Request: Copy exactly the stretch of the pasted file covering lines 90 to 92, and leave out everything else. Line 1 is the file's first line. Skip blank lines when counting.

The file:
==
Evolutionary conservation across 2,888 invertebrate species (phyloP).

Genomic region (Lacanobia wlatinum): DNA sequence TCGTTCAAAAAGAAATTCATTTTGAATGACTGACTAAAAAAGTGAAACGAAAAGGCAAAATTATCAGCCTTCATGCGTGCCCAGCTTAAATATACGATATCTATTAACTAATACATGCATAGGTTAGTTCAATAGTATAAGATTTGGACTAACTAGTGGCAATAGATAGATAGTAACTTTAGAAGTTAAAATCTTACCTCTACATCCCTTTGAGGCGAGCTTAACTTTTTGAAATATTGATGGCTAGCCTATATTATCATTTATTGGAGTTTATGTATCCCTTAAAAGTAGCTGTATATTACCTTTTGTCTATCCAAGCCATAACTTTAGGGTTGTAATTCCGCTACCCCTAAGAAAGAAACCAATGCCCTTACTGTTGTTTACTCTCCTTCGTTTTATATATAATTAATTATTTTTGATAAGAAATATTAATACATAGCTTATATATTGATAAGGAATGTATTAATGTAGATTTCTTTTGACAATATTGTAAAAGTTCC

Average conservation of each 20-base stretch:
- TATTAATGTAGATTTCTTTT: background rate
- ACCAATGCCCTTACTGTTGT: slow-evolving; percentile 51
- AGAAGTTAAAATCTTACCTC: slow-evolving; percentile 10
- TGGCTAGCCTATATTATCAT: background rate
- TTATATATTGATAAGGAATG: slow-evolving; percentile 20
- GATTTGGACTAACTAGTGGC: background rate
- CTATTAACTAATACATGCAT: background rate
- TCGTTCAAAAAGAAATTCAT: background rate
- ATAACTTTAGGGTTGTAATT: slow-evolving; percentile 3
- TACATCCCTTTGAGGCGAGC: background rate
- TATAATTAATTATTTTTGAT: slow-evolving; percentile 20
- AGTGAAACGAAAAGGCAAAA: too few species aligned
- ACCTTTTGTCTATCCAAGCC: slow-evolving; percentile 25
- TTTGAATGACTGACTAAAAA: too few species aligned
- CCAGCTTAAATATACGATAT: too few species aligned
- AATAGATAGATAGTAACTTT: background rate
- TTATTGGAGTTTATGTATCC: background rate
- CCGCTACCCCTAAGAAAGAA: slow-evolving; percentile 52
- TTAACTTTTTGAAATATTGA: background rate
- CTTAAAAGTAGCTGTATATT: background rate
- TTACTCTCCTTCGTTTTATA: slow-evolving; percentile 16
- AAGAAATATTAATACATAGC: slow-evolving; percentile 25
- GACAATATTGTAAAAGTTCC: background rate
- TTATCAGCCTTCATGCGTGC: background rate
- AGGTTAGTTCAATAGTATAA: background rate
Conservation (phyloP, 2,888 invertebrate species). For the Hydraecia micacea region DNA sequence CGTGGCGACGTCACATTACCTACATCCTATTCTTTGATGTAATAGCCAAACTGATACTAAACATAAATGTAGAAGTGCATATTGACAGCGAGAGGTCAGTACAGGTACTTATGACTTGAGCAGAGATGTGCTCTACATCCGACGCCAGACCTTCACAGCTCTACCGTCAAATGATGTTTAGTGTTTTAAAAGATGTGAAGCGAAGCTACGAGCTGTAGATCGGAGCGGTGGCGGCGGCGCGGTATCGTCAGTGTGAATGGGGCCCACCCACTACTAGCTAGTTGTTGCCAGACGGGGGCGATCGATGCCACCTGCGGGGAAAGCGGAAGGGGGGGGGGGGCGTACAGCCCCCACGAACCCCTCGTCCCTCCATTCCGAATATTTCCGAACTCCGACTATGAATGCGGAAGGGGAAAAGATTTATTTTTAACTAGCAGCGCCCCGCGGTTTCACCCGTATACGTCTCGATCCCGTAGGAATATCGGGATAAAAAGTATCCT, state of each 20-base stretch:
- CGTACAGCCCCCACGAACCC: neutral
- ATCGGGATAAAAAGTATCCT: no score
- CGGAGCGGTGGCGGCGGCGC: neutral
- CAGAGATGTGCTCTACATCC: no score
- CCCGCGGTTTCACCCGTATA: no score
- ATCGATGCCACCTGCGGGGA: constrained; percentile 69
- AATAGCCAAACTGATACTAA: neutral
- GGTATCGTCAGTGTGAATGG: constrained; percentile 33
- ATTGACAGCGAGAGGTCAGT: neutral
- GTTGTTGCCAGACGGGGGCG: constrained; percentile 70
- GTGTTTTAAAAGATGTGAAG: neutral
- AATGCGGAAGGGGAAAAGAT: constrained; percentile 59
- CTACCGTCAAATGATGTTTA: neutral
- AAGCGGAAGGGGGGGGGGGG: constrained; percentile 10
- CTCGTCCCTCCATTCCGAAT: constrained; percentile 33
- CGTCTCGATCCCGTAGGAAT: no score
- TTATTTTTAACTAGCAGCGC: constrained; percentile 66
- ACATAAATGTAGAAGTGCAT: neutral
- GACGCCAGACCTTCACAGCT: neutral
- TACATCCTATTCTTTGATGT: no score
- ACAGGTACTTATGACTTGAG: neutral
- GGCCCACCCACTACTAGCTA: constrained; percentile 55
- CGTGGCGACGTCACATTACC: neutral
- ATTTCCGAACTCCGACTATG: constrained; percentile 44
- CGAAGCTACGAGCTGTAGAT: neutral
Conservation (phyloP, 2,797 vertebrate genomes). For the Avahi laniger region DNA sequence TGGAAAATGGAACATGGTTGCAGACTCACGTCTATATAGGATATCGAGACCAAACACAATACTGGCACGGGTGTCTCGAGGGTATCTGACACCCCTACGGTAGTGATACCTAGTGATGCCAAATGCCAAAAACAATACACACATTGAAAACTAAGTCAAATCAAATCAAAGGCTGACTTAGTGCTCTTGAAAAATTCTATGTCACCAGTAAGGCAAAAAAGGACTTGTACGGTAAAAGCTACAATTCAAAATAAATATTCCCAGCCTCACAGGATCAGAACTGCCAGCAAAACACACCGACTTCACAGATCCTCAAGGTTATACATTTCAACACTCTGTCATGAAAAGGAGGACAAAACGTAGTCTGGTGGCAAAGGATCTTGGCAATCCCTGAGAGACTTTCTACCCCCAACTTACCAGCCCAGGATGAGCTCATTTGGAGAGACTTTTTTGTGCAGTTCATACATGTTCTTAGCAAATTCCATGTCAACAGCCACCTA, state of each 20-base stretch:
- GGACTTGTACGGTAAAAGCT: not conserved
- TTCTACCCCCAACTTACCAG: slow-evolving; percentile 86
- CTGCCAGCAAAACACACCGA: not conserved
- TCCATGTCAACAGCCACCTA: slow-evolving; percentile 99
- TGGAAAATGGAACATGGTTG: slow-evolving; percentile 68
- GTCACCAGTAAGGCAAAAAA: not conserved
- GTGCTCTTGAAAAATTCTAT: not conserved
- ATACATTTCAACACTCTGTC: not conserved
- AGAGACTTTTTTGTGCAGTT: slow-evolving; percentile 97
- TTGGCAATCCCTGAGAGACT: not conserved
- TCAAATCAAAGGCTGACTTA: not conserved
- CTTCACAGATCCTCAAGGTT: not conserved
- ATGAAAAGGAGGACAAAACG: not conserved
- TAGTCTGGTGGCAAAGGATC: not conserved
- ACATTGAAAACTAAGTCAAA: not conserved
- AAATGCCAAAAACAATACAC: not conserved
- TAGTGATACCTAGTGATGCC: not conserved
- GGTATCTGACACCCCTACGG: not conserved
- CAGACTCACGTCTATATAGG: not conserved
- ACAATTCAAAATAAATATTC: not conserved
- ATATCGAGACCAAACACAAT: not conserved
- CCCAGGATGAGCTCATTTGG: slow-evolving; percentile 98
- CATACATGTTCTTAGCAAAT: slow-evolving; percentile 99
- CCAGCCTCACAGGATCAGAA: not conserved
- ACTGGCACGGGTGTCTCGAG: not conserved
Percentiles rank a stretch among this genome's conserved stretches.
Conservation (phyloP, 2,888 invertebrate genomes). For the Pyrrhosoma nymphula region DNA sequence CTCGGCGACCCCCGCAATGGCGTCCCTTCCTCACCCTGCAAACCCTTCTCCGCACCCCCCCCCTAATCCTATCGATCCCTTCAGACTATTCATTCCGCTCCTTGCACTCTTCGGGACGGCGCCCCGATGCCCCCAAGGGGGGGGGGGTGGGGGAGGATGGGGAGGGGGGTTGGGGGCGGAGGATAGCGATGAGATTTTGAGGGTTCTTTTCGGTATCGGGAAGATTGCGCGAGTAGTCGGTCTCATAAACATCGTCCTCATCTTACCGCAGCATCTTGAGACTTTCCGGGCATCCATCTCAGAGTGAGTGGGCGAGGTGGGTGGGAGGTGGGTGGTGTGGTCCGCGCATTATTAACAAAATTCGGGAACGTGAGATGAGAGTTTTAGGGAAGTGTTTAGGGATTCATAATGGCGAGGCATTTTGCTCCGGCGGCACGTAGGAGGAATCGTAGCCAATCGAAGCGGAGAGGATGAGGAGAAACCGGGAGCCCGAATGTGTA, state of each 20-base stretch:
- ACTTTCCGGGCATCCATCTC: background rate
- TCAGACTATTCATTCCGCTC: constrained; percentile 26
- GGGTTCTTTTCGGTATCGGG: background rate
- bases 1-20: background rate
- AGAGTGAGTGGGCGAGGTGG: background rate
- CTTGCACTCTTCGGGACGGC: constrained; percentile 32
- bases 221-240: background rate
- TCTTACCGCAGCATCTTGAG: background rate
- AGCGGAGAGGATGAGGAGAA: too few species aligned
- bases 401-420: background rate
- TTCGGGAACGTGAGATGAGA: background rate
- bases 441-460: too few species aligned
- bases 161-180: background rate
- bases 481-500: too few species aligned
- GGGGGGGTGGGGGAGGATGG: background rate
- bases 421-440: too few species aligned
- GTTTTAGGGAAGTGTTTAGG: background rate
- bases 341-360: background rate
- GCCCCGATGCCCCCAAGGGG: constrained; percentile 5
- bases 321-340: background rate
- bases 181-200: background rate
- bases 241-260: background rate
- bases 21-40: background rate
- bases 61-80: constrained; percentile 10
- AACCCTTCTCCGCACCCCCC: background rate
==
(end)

- TCTTACCGCAGCATCTTGAG: background rate
- AGCGGAGAGGATGAGGAGAA: too few species aligned
- bases 401-420: background rate